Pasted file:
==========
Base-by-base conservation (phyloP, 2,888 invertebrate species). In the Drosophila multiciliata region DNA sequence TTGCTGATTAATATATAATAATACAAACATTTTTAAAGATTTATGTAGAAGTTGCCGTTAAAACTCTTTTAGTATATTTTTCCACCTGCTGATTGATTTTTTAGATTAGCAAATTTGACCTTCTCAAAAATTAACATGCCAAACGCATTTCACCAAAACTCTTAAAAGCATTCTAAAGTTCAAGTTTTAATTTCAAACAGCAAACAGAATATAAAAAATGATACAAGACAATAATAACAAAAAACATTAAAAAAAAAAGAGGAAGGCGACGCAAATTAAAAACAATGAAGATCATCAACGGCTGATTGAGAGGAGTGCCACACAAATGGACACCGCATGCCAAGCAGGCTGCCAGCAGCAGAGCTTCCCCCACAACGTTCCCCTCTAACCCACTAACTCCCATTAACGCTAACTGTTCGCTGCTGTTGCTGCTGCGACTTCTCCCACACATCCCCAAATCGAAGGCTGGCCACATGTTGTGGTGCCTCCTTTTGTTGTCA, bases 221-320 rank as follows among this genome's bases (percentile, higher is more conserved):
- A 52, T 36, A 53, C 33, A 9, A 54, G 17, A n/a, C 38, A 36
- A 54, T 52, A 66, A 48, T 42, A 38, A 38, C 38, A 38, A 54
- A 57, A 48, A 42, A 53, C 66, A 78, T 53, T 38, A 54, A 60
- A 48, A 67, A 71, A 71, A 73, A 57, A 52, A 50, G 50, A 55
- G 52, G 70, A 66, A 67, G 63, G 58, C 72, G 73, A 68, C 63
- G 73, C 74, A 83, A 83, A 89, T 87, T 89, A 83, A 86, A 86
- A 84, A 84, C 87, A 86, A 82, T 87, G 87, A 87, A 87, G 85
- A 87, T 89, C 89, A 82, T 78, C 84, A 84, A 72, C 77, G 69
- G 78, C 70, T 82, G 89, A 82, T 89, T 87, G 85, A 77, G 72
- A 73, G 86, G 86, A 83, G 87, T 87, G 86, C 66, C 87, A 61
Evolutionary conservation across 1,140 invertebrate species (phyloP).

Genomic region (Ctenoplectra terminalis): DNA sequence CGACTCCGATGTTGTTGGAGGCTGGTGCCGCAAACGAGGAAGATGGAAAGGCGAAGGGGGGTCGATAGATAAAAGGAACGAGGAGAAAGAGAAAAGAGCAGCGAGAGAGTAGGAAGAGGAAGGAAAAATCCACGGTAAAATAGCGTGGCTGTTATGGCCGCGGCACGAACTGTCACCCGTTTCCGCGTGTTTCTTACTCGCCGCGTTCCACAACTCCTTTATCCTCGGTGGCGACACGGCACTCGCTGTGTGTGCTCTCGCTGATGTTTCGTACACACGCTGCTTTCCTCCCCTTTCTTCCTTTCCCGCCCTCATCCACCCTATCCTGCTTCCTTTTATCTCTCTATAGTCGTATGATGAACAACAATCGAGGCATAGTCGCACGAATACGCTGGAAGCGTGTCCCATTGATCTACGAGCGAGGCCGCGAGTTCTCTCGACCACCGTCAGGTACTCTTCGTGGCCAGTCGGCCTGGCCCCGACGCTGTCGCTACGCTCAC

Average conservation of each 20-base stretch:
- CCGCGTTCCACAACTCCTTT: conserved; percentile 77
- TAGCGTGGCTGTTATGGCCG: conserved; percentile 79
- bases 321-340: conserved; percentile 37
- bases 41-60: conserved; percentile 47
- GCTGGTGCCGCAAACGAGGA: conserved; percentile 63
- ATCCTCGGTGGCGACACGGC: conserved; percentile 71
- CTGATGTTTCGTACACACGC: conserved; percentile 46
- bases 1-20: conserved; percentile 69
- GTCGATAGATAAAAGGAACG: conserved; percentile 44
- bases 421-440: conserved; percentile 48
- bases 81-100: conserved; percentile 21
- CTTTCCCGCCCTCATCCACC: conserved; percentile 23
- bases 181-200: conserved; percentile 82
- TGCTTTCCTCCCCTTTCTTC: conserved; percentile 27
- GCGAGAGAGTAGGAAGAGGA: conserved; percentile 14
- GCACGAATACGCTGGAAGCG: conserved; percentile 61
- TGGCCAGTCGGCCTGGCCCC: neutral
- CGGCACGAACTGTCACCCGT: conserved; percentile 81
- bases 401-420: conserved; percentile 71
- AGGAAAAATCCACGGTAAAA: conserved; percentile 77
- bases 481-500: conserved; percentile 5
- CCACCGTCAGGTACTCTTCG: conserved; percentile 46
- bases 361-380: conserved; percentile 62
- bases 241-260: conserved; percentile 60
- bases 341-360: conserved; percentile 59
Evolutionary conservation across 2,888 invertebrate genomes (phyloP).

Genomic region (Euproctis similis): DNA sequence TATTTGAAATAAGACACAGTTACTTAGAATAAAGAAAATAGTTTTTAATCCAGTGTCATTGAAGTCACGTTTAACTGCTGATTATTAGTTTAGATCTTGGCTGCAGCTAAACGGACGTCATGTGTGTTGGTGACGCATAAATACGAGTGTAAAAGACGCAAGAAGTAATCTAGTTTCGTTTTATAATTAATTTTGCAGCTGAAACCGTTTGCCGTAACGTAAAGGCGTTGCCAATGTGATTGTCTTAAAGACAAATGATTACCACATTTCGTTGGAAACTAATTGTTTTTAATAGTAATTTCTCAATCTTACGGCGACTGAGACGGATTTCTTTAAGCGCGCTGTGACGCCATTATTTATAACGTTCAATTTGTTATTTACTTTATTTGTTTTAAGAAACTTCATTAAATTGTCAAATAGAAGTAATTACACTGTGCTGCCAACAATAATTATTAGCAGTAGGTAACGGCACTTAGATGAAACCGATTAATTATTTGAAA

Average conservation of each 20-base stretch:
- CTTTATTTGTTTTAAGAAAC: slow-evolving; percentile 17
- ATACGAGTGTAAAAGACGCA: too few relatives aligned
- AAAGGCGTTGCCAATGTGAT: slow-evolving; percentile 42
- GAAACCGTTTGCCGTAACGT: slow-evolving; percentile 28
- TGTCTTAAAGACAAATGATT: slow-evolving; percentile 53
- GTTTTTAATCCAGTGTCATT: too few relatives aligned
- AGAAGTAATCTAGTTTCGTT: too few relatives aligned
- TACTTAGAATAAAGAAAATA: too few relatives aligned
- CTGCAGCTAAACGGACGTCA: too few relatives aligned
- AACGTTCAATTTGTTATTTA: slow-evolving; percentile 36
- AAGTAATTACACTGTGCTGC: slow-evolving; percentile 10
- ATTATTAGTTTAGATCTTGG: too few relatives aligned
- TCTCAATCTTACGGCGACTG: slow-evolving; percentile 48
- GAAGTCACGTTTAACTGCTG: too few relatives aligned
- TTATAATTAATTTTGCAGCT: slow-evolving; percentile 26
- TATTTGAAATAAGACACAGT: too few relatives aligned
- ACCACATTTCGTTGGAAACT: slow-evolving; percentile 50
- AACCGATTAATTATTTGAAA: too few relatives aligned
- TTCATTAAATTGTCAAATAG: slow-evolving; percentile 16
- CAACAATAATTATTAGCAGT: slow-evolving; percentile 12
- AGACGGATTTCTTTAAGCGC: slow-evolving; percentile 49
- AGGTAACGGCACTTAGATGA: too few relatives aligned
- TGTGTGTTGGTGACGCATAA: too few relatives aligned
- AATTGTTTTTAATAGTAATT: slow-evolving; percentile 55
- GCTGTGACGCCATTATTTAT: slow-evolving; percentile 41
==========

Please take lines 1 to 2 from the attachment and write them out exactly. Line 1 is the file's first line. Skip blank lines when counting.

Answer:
Base-by-base conservation (phyloP, 2,888 invertebrate species). In the Drosophila multiciliata region DNA sequence TTGCTGATTAATATATAATAATACAAACATTTTTAAAGATTTATGTAGAAGTTGCCGTTAAAACTCTTTTAGTATATTTTTCCACCTGCTGATTGATTTTTTAGATTAGCAAATTTGACCTTCTCAAAAATTAACATGCCAAACGCATTTCACCAAAACTCTTAAAAGCATTCTAAAGTTCAAGTTTTAATTTCAAACAGCAAACAGAATATAAAAAATGATACAAGACAATAATAACAAAAAACATTAAAAAAAAAAGAGGAAGGCGACGCAAATTAAAAACAATGAAGATCATCAACGGCTGATTGAGAGGAGTGCCACACAAATGGACACCGCATGCCAAGCAGGCTGCCAGCAGCAGAGCTTCCCCCACAACGTTCCCCTCTAACCCACTAACTCCCATTAACGCTAACTGTTCGCTGCTGTTGCTGCTGCGACTTCTCCCACACATCCCCAAATCGAAGGCTGGCCACATGTTGTGGTGCCTCCTTTTGTTGTCA, bases 221-320 rank as follows among this genome's bases (percentile, higher is more conserved):
- A 52, T 36, A 53, C 33, A 9, A 54, G 17, A n/a, C 38, A 36